Leveraging Silicon Valley Success, Entrepreneur Tristan Walker Aims to Make Shaving Simpler for Men of Color
Tristan Walker ’05 is living proof that the saying “necessity is the mother of invention” still applies. While getting ready for work one day, he wondered what it would be like to shave without discomfort.
“No brands of shaving products catered to people like me,” said the Stony Brook University economics graduate and valedictorian, who is originally from Queens, New York, and worked as a trader on Wall Street for a short time after graduation.
And that was how Bevel, the pioneering shaving product that caters to the needs of men with coarse, curly facial hair, was born and Walker & Company was launched.
Using the social media skills he acquired during his five-month internship at Twitter Inc., Walker raised $2.4 million in May 2013 to start his company. Social media is also helping Bevel find its way into more and more homes. Walker & Company consists of Walker (CEO), two engineers, two financial operational specialists, a designer and a marketer, who also serves as a customer service representative.
Now Walker is well on his way toward establishing himself as one of his generation’s most heralded young entrepreneurs.
Walker has already been named to the Ebony Magazine 100 Most Powerful People list, the Hollywood Reporter’s Digital Power 50 and Black Enterprise’s 40 Next.
“I’m always thinking, ‘What can make this world a little better and our lives simpler and easier?’” Walker said, regarding the inspiration behind his inventive nature. “My mind is in perpetual motion.”
Bevel, which Walker describes as “the first end-to-end solution to fix razor bumps for men,” is a six-piece kit that includes a specially designed razor, creams, depilatories, and after-shave. It’s designed to meet the special needs of black men, 80% of whom tend to experience skin irritations after shaving, primarily due to curly whiskers.
His rapid rise into the Silicon Valley stratosphere is largely due to his persistence, charisma and passionate knowledge of what he wants.
Walker recalled how in 2009, while pursuing an MBA at Stanford Graduate School of Business, he wrote to one of the founders of the small startup company Foursquare, a location-based social networking website for mobile devices that connects people to business, signing off the introductory email with “Stay awesome.” Walker said, “It sounded corny, but it worked out for me.”
And there were the seven follow-up unanswered emails to Foursquare in pursuit of a job before one of the founders wrote back saying he would see Walker if he was ever in New York. Seizing the moment, Walker responded that he would be there the following day and booked a flight immediately. The meeting was a success: A month later Walker ended up landing a job as director of business development. The company now boasts 40 million users.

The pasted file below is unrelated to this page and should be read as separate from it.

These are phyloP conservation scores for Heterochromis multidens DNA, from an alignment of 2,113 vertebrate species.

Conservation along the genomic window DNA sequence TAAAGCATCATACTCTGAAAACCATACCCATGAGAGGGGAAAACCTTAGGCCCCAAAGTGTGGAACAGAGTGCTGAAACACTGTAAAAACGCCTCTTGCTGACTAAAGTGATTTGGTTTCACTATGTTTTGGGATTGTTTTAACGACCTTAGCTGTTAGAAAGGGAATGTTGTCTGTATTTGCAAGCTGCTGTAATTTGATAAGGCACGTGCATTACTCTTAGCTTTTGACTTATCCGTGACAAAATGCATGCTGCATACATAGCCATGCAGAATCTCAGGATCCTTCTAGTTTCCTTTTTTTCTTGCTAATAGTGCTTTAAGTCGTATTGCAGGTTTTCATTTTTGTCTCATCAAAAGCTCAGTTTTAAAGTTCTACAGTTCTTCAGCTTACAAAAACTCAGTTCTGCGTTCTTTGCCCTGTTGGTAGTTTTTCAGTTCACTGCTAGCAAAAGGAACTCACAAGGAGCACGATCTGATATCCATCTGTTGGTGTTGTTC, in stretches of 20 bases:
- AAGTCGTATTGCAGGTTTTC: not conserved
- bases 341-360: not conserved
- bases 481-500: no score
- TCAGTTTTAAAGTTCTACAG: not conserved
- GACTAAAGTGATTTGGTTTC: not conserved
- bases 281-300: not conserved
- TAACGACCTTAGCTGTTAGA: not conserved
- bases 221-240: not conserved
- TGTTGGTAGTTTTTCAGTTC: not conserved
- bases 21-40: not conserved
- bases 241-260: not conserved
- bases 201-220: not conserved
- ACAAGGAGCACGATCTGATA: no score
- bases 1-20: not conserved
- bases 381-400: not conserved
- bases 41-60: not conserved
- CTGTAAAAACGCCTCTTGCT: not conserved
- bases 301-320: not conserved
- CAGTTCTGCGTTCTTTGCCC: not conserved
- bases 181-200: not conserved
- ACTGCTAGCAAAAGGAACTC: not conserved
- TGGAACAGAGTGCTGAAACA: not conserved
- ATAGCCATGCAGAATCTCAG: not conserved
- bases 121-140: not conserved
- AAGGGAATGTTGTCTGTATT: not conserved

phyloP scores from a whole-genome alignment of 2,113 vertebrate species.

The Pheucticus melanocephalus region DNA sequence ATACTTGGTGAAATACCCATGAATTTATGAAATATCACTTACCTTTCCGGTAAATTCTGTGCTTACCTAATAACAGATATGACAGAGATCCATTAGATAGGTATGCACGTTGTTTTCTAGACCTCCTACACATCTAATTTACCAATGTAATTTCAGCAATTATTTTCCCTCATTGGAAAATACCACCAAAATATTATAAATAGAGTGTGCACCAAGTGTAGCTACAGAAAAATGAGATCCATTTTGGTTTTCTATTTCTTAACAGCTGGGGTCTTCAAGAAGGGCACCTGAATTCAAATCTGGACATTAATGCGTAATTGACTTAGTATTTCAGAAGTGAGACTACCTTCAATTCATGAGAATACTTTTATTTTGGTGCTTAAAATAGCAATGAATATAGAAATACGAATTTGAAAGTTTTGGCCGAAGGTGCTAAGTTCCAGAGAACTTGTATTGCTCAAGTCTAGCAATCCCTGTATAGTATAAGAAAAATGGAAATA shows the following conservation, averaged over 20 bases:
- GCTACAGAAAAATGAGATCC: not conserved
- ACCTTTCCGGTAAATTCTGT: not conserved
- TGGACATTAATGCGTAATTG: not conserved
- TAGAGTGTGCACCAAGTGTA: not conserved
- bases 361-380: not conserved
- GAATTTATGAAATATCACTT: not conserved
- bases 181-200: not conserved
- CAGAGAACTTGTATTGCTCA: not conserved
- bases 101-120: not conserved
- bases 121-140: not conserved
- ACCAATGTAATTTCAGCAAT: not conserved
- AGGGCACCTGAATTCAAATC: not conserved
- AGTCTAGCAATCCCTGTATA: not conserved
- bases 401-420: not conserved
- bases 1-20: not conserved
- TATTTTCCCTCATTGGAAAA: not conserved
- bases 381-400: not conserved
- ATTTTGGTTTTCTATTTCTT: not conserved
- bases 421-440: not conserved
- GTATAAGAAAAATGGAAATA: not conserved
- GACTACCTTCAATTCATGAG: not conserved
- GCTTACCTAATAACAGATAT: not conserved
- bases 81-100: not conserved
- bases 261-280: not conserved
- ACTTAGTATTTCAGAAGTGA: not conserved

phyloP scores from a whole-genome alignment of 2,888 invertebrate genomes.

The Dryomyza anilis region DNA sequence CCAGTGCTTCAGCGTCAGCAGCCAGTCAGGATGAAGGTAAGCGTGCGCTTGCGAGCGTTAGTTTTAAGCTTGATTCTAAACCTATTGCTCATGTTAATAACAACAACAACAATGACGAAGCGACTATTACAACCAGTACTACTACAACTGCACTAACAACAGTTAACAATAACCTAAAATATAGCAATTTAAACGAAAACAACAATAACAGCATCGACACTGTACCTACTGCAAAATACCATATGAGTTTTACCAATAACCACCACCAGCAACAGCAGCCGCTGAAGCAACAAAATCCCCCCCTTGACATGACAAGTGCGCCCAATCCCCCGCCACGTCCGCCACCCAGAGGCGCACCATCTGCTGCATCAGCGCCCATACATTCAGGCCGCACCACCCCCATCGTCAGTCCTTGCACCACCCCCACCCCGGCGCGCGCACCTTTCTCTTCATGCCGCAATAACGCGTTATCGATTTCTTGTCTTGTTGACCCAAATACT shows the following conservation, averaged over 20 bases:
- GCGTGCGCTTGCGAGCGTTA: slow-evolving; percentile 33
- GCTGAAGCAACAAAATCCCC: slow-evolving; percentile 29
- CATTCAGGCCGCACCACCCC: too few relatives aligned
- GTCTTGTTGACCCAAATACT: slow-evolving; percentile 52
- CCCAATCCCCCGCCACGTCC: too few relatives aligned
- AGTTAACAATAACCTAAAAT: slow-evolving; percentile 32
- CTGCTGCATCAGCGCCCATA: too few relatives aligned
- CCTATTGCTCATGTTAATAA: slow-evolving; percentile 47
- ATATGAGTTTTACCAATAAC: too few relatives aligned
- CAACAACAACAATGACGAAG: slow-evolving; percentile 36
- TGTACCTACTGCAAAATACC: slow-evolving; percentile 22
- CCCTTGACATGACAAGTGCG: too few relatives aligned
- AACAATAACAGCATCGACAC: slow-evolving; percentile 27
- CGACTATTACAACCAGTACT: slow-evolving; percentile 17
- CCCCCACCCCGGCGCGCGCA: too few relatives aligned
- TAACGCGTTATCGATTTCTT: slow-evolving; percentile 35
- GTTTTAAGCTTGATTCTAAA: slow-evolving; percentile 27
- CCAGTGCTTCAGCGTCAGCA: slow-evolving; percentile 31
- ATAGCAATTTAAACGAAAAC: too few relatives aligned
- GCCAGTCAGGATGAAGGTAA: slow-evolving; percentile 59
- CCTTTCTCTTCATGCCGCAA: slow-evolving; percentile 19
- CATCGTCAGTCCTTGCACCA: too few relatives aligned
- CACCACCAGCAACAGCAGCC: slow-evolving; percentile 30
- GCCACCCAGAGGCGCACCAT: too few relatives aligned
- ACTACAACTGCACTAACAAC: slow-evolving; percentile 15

Foursquare put him in direct contact with iconic brands, such as AMEX, with which he formed strategic alliances and where he met the founders of Netscape, LoudCloud and other Internet pioneers.
Walker’s inspiration to become a successful entrepreneur in a New York minute came from growing up in a single-parent household. His mother served as his first and most enduring role model, instilling in him the work ethic that helped him thrive. “She worked for the New York City Housing Authority for 20 years,” Walker said
Another motivator was being awarded a scholarship from the Boys Club of New York to attend a mostly white New England prep school. That glimpse of privilege made him realize that he never wanted to return to the hardscrabble life of his childhood.
Although his stint on Wall Street was little more than a pit stop on the road to realizing his dream, Walker learned valuable lessons there. “One gentleman told me that the first third of your life should be learning, the second earning and the third returning.”
Although he is still in the earning phase, Walker is already looking to make life easier for underrepresented budding entrepreneurs. To that end, he founded CODE2040, a nonprofit organization that matches high-performing black and Latino undergraduate and graduate coders and software engineering students with Silicon Valley start-ups for summer internships.
Walker has some powerful advice for those students — counsel he wished he had been privy to while he was in college.
“The power is shifting back towards the producers,” he said. “America has become a country of consumers. And software, not hardware, is where the future is heading. The universal language will be spoken by the computer scientists and the engineers.”
In spite of all of his accolades and success, Walker remains focused. “This story is still being written,” he said.
—By Glenn Jochum